Hospitalist perspectives on barriers to recommend and potential benefit of the COVID-19 vaccine

Sagar B. Dugani, Holly L. Geyer, Michael J. Maniaci, Karen M. Fischer, Ivana T. Croghan, Trevor J. Coons, Elizabeth L. Canan, M. Caroline Burton

Research output: Contribution to journalArticlepeer-review


Background: Hospitalists, comprised of nurse practitioners and physician assistants (collectively, advanced practice providers [APPs]) and physicians, have opportunities to counsel patients and reduce SARS-CoV-2 related coronavirus disease 2019 (COVID-19) vaccine hesitancy. However, hospitalist perspectives on the COVID-19 vaccine and potential differences between APPs and physicians are unknown. Understanding hospitalist perspectives could help to address vaccine hesitancy among patients. Methods: We conducted an online survey of hospitalists at Mayo Clinic sites in Arizona, Florida, Minnesota, and Wisconsin from 14 December 2020 through 4 January 2021. We collected demographic information and assessed perspectives on the COVID-19 vaccine and, for comparison, on the influenza vaccine. Descriptive statistics were used to compare responses between APPs and physicians. Results: The overall response rate was 42.7% (n = 128/300) and comprised of 53.9% women (n = 69/128) and 41.4% APPs (n = 53/128). Most hospitalists reported receiving or planning to receive vaccination against COVID-19 (93.7%; n = 119/128) and influenza (97.7%; n = 125/128). Most hospitalists reported they would advise 100% of patients to receive the COVID-19 vaccine (66% for APPs; 74.7% for physicians) and influenza vaccine (83% for APPs; 80% for physicians). Barriers to recommending the COVID-19 vaccine included patient health status and vaccine safety profile. Hospitalists reported that patients and coworkers receiving the COVID-19 vaccine would reduce their anxiety (~80% of hospitalists), social isolation (~64% of hospitalists), and improve their emotional support (~40% of hospitalists). APP and physician responses were similar. The possible reduction in social isolation was associated with higher odds of hospitalists advising all patients to receive the COVID-19 vaccine (adjusted odds ratio 2.95 [95% confidence interval, 1.32–6.59]; P< .008), whereas hospitalist age, gender, and profession showed no association. Conclusion: Most hospitalists would reportedly advise patients to receive the COVID-19 vaccine. Barriers to this recommendation included patient health status and vaccine safety. Hospitalists are an important resource to provide patient education and reduce COVID-19 vaccine hesitancy.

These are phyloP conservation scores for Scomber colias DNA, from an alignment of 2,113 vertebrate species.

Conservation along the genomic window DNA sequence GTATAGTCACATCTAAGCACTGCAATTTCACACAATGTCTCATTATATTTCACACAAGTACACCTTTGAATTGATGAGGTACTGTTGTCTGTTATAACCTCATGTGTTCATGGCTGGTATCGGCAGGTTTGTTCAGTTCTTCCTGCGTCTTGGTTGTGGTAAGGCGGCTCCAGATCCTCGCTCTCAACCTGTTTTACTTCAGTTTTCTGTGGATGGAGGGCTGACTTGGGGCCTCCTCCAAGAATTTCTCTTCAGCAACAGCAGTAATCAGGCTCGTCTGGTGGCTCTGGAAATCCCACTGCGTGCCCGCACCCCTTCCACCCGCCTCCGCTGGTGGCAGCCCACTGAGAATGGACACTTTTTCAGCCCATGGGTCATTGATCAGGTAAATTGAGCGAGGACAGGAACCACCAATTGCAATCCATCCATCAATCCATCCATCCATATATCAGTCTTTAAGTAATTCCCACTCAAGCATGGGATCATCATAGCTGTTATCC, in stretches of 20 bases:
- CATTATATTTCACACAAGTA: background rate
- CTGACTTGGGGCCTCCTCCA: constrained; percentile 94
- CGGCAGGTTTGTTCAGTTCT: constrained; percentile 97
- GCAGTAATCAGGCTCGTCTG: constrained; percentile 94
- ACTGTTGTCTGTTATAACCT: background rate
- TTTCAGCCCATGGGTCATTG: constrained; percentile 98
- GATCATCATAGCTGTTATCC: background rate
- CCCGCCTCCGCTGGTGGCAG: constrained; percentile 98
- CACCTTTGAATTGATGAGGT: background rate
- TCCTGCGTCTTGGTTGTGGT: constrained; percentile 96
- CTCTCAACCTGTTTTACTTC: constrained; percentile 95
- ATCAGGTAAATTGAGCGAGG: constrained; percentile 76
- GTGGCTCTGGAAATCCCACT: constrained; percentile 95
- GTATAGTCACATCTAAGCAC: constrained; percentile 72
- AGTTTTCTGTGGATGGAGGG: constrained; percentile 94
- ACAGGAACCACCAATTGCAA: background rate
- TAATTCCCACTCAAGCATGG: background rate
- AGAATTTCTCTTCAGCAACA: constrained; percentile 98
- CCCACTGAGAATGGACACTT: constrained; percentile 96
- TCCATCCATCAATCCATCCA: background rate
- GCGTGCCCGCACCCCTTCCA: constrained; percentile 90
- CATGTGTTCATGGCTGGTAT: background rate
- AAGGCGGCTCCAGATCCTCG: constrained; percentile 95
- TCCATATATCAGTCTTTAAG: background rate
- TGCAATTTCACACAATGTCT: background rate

Original languageEnglish (US)
Pages (from-to)245-251
Number of pages7
JournalHospital Practice
Issue number4
StatePublished - 2021


  • COVID-19 infection
  • Hospital medicine
  • advanced practice providers
  • influenza vaccine
  • vaccine barriers
  • vaccine benefit

ASJC Scopus subject areas

  • Health Information Management
  • Medicine(all)
  • Clinical Biochemistry


Dive into the research topics of 'Hospitalist perspectives on barriers to recommend and potential benefit of the COVID-19 vaccine'. Together they form a unique fingerprint.

Cite this